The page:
lhjiKavita was always interested in fashion from a very early age. She grew up in Delhi and completed her schooling from The Convent of Jesus and Mary and later did a three year programme in textiles. Kavita was married when she was 19 and completed her graduation in textile design after marriage.
She opened Ogaan in November 1989 because she could sense a need for change in the Indian market. People wanted higher quality products which could no longer be made by tailors sitting at home. With the opening up of the NIFT and the growing inflow of young talented people who had studied design and knew quality, the Indian fashion scene in the late 80s was right for change, everything was coming together at the same time.
Ogaan, which is in Hauz Khas Village is very well located, nestling between the deer park and the madarsa. Revati Kamath who was the architect, was assigned to put the concept together. The fashion scenario when she began was very charged, and Kavita became an instant success.
Kavita feels that the fashion scene in India right now is equally charged as it was then. Business has increased manifold. At Ogaan, one section leads into another. It is one of the largest stores in Hauz Khas Village. She has another store in Delhi which is in the Santushti Shopping Complex where Kavita stocks western concepts.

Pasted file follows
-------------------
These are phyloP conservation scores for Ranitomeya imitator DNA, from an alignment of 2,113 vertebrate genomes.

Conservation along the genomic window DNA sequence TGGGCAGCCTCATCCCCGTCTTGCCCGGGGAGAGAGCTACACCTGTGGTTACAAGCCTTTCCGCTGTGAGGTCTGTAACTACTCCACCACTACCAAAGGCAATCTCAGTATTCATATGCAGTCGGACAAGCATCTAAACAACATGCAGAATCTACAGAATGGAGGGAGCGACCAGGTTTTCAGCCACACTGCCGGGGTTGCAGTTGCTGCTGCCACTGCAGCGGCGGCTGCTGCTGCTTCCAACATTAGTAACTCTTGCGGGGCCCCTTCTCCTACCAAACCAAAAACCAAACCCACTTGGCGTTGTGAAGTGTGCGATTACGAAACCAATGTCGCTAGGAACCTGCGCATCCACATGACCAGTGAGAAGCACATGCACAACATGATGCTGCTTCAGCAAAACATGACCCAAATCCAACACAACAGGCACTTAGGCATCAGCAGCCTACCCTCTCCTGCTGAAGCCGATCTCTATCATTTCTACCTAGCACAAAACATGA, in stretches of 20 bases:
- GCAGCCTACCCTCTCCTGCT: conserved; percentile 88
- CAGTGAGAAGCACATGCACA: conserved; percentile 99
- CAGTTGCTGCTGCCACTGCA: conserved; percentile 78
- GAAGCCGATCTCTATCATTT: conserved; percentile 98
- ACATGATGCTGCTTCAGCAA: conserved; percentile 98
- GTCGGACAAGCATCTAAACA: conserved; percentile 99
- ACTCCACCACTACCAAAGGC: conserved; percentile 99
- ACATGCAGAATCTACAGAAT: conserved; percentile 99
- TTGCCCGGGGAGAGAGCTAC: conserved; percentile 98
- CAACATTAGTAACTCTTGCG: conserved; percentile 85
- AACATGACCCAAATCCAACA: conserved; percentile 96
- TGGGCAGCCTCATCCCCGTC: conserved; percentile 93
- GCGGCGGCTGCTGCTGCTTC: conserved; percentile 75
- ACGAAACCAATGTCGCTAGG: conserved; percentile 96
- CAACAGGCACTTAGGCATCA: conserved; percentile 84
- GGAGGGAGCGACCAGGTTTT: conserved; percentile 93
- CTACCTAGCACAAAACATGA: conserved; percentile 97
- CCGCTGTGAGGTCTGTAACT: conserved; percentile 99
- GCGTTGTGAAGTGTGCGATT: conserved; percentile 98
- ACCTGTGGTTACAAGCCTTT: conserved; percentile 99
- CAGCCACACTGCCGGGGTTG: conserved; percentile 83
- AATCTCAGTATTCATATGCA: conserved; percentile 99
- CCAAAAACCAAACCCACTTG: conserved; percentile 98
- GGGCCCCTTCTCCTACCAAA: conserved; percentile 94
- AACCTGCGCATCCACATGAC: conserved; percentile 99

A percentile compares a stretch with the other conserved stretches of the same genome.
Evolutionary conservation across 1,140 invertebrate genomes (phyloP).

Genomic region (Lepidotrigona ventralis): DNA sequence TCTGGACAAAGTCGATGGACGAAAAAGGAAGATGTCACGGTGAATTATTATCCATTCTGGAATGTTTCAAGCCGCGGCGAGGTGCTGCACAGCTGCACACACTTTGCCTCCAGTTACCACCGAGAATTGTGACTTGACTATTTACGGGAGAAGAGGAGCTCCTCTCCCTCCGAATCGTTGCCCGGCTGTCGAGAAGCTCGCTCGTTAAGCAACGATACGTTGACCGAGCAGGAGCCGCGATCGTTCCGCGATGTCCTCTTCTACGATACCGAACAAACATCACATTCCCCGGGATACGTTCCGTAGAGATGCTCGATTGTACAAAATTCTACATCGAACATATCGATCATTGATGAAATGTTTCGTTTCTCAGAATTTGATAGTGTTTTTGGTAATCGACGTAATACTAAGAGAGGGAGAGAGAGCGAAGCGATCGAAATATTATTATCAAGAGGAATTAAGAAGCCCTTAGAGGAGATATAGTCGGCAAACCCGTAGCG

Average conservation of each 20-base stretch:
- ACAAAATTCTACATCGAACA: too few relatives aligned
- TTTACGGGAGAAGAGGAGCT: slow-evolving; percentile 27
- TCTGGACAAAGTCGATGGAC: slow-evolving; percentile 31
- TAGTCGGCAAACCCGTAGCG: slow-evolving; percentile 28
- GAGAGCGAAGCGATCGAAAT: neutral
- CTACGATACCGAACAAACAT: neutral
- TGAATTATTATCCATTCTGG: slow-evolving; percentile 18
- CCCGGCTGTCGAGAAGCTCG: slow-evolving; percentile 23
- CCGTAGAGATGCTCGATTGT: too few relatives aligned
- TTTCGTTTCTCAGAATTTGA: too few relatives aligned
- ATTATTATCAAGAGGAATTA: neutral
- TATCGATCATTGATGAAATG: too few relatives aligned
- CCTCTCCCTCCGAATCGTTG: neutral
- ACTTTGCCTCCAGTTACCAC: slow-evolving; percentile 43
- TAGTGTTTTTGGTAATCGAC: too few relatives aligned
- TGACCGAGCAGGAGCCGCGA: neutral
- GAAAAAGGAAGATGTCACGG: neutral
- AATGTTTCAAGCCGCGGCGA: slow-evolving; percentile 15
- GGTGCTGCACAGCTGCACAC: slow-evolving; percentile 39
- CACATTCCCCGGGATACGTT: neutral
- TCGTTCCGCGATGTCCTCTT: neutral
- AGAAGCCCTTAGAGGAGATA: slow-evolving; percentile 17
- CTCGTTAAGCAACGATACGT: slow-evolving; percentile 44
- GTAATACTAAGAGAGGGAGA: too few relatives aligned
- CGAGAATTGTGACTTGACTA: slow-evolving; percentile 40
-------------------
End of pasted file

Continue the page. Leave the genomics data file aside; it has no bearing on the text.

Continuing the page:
She has been in the business of promoting designers from all over India and her own label KAVITA BHARTIA since 1989.
Kavita's mantra for success is "a lot of hard work and a positive attitude to make a go of things". The highlights of her career have been- Showed her collection in Seychelles for Ms.World; in Rome with Roberto Capucci and consequently in Singapore. She has participated thrice in Singapore Fashion Week and also showed in Selfridges. She has done two solo shows and two dual shows in New Delhi, and the opening of two more branches one in Kolkata in
1995 and one in Delhi in 1997.
Inspiration for Fall-Winter 2003
For Fall-Winter 2003 Kavita Bhartia, her debut show at the LIFW blends Indian tradition with the latest international trends to create a 'look' which is very global yet ethno-trendy..Elements of jagged, raw razor cut edges added to her sophisticated outfits for the 'fun' element..
The very Indian embroideries gets blended with textured Indian based fabrics and clean silhouttes messed up only by the layered assymetrical hems.
The corsets gets a new look when cut as a choli, the kurta a new feel when treated as a dress. The engineered jackets with their over emphasised godets lend that wild-drama to the whole collection.
She has played Holi with the access she has with materials available in India. It is for the modern woman who is becoming one with the world.